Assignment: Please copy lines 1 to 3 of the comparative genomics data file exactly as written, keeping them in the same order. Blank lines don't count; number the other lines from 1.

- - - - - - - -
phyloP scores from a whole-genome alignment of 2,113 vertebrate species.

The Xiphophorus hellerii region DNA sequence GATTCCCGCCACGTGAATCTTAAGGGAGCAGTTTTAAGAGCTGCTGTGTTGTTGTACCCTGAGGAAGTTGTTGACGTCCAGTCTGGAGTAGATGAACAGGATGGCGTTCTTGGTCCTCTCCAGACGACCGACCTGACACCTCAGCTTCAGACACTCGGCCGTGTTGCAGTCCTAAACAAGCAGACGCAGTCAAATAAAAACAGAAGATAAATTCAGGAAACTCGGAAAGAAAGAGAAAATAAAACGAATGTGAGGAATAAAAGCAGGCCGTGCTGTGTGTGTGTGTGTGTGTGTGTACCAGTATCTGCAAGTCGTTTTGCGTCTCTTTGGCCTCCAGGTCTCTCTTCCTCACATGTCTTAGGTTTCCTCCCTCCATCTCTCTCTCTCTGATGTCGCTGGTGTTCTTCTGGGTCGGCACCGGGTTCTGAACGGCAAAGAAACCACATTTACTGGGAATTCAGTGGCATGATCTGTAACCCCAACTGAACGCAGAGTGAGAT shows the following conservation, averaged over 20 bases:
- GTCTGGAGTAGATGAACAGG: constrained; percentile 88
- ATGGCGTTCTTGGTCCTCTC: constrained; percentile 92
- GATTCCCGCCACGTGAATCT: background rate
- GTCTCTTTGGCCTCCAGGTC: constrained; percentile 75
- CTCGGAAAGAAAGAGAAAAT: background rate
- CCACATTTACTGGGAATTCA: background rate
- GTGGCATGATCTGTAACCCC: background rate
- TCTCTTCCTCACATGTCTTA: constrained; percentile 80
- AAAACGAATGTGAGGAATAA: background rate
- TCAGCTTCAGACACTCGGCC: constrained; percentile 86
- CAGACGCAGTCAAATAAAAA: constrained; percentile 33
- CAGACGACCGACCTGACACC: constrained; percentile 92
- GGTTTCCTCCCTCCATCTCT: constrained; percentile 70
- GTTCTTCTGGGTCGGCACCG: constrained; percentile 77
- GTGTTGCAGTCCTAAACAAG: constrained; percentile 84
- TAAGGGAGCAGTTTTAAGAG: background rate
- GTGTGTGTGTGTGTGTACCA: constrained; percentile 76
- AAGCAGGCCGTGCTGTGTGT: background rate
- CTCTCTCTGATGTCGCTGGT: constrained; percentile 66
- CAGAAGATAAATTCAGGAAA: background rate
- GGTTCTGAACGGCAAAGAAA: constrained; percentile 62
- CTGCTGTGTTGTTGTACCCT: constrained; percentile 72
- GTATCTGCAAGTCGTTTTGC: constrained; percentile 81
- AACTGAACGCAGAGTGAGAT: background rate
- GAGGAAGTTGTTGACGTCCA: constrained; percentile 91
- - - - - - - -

phyloP scores from a whole-genome alignment of 2,113 vertebrate species.

The Xiphophorus hellerii region DNA sequence GATTCCCGCCACGTGAATCTTAAGGGAGCAGTTTTAAGAGCTGCTGTGTTGTTGTACCCTGAGGAAGTTGTTGACGTCCAGTCTGGAGTAGATGAACAGGATGGCGTTCTTGGTCCTCTCCAGACGACCGACCTGACACCTCAGCTTCAGACACTCGGCCGTGTTGCAGTCCTAAACAAGCAGACGCAGTCAAATAAAAACAGAAGATAAATTCAGGAAACTCGGAAAGAAAGAGAAAATAAAACGAATGTGAGGAATAAAAGCAGGCCGTGCTGTGTGTGTGTGTGTGTGTGTGTACCAGTATCTGCAAGTCGTTTTGCGTCTCTTTGGCCTCCAGGTCTCTCTTCCTCACATGTCTTAGGTTTCCTCCCTCCATCTCTCTCTCTCTGATGTCGCTGGTGTTCTTCTGGGTCGGCACCGGGTTCTGAACGGCAAAGAAACCACATTTACTGGGAATTCAGTGGCATGATCTGTAACCCCAACTGAACGCAGAGTGAGAT shows the following conservation, averaged over 20 bases:
- GTCTGGAGTAGATGAACAGG: constrained; percentile 88